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University of Michigan flu outbreak prompts worries of statewide jump

As flu season begins in Michigan, vaccination rates are far short of the state’s goal of vaccinating 4 million people. (Bridge photo by Elaine Cromie)

Masking, social distancing and other safety protocols helped Michigan avoid a feared “twindemic” of COVID and flu patients last year. But a large outbreak of flu at the University of Michigan this week has some health authorities worried the state won’t be so lucky this year.

The University Health Service has reported 528 flu cases since Oct. 6 — 511 in the past two weeks, according to the university.


“Timing wise, it’s not particularly unusual, but … the size of it is just beyond what we typically would expect to see,” said Susan Ringler-Cerniglia, spokesperson for the Washtenaw County Health Department, which includes Ann Arbor. 


Ringler-Cerniglia said it’s not yet clear whether the flu is hitting more heavily this year or if more people are getting tested. 

“Is there a lot more detection? Were people feeling crummy enough that they sought care (and were tested)? I don’t think we really know that yet,” she said.

“It could certainly be an indication of a more severe season.” 

Getting vaccinated against the flu would certainly help, but Michigan is well below its goal of vaccinating 4 million residents. As of Tuesday, fewer than 2.1 million residents had received flu shots, according to state data.

In Ann Arbor, more than 3 in 4 of those who were positive for flu were unvaccinated, according to the university.

The lessons are clear, said Josh Petrie, a professor in U-M’s epidemiology department and an epidemiologist at the Michigan Influenza Lab, which helps the CDC track cases.


“The takeaway here is that people should get their vaccines if they haven't already,” he said.

Comparing flu numbers from one year to the next is not a precise science. Doctors aren’t required to report flu to public health authorities as they are for dozens of other conditions ranging from COVID-19, to yellow fever or the Zika virus. In earlier, pre-pandemic times, many sufferers didn’t get tested for flu, but instead simply endured its symptoms.

So each year, flu cases are an estimate only, based on a variety of surveillance efforts — reports of influenza-like illnesses at hospitals, confirmed lab reports from public health departments, and through the Michigan Influenza Lab at the University of Michigan.

According to the CDC tracking map, flu activity elsewhere in the state and much of the nation remains “minimal.” But there are hints of an uptick. Seven of 10 U.S. regions have begun reporting cases of the H3N2 flu strain in recent weeks.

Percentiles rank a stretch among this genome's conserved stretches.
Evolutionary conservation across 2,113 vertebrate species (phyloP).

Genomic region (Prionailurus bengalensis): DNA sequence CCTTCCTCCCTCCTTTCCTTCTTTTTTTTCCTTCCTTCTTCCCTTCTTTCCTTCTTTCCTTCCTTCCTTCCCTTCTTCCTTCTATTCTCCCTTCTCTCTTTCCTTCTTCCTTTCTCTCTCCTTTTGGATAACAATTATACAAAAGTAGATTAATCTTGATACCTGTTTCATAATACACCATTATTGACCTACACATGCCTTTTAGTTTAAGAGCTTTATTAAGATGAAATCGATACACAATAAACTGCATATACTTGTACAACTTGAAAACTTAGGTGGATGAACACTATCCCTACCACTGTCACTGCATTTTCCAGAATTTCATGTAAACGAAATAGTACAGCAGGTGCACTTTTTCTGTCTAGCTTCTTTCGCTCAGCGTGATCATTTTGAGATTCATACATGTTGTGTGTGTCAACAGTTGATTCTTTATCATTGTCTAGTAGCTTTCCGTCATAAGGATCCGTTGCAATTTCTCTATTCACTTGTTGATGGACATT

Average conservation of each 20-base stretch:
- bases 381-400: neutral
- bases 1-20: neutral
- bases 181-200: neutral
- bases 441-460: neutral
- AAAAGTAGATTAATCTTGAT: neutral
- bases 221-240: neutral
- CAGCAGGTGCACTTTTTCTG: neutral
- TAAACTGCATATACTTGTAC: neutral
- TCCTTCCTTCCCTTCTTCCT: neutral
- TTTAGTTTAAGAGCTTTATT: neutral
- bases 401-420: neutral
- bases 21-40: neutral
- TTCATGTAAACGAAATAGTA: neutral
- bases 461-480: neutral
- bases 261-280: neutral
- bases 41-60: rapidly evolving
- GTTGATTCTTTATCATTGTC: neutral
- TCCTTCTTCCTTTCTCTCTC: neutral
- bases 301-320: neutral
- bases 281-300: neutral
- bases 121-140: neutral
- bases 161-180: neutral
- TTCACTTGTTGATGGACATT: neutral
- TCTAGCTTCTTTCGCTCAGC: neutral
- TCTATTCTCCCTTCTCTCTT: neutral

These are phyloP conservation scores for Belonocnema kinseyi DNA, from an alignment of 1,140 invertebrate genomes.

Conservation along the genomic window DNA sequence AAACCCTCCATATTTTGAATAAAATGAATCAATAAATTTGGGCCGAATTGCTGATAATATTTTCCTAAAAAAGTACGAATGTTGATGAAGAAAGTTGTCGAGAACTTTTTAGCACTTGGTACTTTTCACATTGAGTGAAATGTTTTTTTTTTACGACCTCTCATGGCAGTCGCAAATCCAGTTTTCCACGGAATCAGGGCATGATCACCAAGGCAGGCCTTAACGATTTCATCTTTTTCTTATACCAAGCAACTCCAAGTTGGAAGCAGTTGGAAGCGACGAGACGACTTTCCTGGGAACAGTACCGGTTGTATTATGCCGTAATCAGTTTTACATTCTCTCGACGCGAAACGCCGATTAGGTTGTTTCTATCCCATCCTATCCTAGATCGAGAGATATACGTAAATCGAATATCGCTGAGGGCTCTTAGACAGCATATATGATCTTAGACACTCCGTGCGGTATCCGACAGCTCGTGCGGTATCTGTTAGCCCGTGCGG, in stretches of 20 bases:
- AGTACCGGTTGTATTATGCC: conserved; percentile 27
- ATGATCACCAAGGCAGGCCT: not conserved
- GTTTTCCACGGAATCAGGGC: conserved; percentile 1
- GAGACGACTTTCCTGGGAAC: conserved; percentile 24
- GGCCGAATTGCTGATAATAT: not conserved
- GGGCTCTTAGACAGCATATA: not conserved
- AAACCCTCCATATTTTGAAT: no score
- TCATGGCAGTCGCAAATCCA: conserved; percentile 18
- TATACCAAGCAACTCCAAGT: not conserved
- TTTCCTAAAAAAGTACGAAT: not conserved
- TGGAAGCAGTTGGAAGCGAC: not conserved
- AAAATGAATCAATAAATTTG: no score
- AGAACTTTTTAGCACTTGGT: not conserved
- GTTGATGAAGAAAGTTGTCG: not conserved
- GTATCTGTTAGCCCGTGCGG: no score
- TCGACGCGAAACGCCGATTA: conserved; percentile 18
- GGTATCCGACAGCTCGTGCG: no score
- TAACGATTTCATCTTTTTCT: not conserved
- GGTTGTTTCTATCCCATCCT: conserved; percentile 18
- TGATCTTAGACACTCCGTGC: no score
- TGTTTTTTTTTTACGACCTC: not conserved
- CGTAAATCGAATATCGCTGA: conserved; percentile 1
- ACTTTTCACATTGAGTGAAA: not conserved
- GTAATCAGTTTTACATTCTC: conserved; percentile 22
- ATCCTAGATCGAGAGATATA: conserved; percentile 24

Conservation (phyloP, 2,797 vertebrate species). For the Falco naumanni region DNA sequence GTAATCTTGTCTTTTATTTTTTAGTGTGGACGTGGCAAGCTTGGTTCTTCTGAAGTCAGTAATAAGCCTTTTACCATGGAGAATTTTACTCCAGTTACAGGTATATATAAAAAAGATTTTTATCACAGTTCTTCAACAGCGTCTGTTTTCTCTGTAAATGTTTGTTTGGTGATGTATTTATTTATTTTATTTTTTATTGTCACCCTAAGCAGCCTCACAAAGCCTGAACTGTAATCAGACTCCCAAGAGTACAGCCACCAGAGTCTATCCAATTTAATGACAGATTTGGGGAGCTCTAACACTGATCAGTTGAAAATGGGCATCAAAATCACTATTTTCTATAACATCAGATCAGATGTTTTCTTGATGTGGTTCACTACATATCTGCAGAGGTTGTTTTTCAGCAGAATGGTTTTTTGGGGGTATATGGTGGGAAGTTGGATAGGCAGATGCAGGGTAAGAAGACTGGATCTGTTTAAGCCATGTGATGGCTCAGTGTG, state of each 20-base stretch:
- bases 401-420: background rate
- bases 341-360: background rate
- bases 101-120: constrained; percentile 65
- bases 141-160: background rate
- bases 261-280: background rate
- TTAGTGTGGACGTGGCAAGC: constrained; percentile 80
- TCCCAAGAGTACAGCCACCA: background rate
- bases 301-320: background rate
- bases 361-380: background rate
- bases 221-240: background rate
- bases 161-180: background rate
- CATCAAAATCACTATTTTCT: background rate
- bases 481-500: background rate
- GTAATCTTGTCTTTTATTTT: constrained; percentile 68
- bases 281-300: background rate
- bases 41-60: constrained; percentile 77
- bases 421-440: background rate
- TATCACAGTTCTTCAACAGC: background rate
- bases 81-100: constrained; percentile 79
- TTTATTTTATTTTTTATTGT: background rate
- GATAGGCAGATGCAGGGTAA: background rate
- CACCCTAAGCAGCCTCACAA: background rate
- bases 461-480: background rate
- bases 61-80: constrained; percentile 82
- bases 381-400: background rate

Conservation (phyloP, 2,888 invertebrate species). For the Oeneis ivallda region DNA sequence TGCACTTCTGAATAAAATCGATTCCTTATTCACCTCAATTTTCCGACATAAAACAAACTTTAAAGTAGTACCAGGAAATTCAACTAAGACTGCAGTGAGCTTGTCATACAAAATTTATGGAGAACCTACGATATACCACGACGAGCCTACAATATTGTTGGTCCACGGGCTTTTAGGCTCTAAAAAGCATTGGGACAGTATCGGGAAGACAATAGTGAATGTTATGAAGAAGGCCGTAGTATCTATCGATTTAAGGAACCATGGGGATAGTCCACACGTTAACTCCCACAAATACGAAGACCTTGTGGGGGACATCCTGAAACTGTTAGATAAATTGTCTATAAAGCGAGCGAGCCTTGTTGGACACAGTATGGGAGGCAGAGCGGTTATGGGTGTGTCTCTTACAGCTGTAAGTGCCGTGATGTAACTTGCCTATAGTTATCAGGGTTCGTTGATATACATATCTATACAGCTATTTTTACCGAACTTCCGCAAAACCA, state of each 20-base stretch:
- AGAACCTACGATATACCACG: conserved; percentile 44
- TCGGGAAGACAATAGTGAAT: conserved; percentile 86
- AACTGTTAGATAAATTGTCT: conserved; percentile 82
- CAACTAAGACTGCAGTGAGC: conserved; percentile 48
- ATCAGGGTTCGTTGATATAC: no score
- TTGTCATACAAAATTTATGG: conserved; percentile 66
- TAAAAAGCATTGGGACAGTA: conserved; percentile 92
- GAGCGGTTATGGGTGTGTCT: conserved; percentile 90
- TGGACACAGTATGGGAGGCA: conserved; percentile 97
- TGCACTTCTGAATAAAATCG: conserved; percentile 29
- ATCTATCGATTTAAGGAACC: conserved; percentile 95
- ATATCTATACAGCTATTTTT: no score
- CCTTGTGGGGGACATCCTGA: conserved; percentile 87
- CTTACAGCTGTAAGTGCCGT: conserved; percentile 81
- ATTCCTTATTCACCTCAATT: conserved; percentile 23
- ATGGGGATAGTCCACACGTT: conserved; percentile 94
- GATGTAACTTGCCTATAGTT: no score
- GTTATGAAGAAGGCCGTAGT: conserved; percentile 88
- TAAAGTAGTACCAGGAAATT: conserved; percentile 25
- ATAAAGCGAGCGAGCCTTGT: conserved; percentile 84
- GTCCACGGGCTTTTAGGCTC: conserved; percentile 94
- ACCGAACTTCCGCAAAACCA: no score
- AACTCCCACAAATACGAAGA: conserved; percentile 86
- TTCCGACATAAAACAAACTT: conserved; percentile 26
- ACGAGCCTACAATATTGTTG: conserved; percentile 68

Among the questions in the first flu outbreak of the season is whether the reported rise is an outlier or if it’s more likely the result of more people getting tested because of COVID. (Bridge photo by Robin Erb)

Certainly, the U-M cases are “noteworthy” because of their size and that they registered so early in the season, said the flu lab’s Petrie.

Flu cases were nearly nonexistent in Michigan last year as many residents remained masked and socially distanced, many workers set up home offices, and students throughout much of the state learned remotely. The landscape is very different as the state heads into winter this year.

“When everyone wears a mask, we don’t have flu,” said Dr. Matthew Sims, who leads infectious diseases research at Beaumont Health, Royal Oak. “When no one’s masking, you’re going to have flu again. It didn’t completely go away. It’s that simple.”

Those safety protocols last year shielded communities from low-level virus circulation, which can help children develop a more robust immune response to a virus. Respiratory syncytial virus, or RSV, which usually arrives after students return to school, made an early comeback this summer, for example.


“We didn't really have a flu season last year, and maybe that natural immunity has waned some and, in general, we are more susceptible to a big flu season,” Petrie said.

Still, like Ringler-Cerniglia, Petrie noted that COVID has prompted more testing and that makes comparisons to previous flu seasons difficult.

Given that, the outsized numbers reported already may be “not way outside the realm of normal.”

The CDC was invited to Michigan by the Michigan Department of Health and Human Services, Ringler-Cerniglia said.

The CDC effort — known as Epidemiologic Assistance (or Epi-Aid) — is meant to aggressively address urgent public health problems, and usually lasts one to three weeks.

With data, surveys, and blood and swab samples, the team will try to better understand the outbreak’s origins and whether vaccination for this year’s flu season will hold up to the subtype, H3N2, that is circulating.

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